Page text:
This is not an easy time to be Tom Enders. Just months into his tenure as EADS chief executive, this titan of European industry has had his dreams of reshaping the continent's aerospace landscape dashed by political interference in a sensitive industry.
Before EADS's creation a decade ago, Enders was in management at DASA, the Daimler aerospace business that ultimately became Germany's contribution to EADS. His experience of the intervening years included a stint as co-chief executive when Paris and Berlin still insisted on lumbering EADS with a dual management structure that split all key jobs between a German and a French appointee. Not surprisingly, this experience has left him determined to end the meddling in EADS management by Berlin and Paris that comes with their nearly 50% effective control of the shares and the legacy of nationalised industry. The BAE merger was designed to address some very real competitive issues, but in large part it was a means to create a normal, shareholder-controlled company.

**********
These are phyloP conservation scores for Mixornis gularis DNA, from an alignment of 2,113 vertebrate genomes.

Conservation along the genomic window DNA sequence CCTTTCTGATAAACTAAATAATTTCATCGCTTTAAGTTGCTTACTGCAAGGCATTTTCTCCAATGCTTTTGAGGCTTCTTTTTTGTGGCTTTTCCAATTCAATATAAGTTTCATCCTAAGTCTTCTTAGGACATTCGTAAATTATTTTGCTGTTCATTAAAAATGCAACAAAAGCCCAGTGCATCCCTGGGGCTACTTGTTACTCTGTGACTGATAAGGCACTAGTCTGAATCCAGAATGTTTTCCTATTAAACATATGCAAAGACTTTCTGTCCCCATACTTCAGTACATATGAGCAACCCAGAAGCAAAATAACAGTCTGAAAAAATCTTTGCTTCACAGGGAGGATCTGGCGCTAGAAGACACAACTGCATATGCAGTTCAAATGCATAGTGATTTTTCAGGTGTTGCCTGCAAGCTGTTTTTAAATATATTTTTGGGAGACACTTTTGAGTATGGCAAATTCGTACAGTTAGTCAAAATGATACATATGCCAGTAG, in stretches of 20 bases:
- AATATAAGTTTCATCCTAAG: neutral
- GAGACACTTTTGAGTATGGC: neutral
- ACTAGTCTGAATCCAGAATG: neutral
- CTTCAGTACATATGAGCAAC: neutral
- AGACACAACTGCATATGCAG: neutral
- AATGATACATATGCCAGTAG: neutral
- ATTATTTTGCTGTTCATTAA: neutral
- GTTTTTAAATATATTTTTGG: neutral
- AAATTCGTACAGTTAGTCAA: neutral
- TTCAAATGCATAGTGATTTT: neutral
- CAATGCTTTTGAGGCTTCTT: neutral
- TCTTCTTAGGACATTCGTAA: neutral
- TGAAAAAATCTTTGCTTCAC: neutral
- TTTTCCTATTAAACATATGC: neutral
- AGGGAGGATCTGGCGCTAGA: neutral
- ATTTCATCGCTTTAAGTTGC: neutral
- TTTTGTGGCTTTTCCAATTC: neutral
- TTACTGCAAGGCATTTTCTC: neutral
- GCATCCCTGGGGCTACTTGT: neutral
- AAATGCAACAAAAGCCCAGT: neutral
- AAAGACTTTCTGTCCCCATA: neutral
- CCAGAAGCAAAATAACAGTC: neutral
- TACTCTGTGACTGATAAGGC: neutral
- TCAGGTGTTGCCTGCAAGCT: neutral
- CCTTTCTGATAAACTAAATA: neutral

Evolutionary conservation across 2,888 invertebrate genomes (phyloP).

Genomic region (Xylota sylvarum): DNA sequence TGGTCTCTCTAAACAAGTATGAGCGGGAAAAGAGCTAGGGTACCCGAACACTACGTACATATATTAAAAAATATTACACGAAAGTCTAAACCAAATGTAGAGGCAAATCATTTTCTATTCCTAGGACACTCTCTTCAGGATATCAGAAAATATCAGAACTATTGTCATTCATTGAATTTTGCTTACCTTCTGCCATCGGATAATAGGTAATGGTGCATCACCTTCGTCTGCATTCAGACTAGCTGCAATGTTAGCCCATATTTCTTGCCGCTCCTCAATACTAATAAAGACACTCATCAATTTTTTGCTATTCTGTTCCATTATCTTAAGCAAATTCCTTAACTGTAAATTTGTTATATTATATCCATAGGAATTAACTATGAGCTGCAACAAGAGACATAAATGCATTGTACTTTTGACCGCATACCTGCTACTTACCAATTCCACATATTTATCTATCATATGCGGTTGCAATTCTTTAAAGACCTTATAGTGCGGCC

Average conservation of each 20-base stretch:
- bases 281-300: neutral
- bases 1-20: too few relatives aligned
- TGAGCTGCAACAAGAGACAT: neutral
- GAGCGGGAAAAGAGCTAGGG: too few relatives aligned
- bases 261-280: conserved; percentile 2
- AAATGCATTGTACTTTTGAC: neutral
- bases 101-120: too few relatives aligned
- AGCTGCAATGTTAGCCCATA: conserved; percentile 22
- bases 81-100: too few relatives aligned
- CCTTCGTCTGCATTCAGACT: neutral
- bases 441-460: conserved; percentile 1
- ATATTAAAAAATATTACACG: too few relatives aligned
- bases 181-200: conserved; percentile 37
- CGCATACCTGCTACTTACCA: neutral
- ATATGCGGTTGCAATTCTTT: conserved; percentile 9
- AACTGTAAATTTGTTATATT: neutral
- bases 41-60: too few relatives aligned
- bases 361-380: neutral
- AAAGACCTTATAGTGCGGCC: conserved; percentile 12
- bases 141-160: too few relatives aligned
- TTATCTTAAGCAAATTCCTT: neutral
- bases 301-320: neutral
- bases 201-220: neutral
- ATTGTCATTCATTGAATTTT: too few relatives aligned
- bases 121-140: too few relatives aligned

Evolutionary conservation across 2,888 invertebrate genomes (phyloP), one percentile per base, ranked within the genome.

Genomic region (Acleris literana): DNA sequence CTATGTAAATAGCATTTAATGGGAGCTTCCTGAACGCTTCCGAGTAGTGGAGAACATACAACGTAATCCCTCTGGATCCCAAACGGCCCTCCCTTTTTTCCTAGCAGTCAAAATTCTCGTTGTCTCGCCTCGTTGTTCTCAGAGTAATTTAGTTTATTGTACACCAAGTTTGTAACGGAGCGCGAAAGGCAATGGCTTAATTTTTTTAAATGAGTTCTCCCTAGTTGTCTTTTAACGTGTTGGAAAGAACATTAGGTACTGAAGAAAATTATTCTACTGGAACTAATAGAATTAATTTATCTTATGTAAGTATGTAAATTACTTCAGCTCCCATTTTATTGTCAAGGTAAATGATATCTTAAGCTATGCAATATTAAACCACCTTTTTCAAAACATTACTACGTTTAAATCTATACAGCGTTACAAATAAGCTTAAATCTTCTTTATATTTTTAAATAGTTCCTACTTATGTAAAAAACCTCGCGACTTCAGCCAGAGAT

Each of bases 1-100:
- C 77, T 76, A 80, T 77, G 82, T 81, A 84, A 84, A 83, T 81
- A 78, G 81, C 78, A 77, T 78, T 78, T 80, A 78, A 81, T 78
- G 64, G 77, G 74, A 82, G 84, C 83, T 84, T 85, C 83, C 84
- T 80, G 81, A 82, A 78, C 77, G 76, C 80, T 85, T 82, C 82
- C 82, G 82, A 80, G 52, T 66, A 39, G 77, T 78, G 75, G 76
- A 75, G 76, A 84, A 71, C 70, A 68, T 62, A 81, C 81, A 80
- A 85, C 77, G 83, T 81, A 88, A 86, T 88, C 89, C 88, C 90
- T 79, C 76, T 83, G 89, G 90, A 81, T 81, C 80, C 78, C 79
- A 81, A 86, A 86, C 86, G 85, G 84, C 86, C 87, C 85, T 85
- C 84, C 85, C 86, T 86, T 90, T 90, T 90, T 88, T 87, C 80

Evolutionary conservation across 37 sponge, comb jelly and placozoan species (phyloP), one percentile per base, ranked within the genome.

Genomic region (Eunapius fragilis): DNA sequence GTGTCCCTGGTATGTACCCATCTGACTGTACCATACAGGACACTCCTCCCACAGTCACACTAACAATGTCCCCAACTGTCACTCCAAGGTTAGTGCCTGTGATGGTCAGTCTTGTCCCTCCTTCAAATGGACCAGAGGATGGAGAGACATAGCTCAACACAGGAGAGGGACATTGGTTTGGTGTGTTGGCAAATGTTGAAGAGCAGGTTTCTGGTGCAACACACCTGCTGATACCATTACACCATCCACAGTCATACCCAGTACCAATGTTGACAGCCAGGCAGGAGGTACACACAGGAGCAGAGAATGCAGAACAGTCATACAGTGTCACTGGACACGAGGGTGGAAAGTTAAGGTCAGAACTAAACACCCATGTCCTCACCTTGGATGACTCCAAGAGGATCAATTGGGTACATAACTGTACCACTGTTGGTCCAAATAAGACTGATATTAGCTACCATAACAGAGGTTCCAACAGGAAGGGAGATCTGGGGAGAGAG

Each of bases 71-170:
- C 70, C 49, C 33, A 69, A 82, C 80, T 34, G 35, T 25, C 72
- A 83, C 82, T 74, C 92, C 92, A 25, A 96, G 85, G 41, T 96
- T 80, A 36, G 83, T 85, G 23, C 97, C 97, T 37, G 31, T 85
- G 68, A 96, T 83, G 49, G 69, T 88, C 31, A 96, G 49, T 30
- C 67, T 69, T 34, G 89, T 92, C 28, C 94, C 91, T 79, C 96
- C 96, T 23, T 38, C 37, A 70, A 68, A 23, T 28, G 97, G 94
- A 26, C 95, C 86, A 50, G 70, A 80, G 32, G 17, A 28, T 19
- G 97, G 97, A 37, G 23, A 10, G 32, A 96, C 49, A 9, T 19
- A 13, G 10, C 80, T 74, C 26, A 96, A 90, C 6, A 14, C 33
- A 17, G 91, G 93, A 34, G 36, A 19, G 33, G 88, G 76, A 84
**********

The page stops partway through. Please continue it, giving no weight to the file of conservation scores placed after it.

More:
The commercial logic behind the deal may not have been compelling enough to convince the politicians to let go, but the failure of the deal is regrettable all the same. For the sake of all EADS stakeholders, who would be best served by a strong, globally competitive Europe-rooted company, it must be hoped that Enders' dream has not died along with this particular deal.
(This first appeared as the second leading article in Flight International 16 October)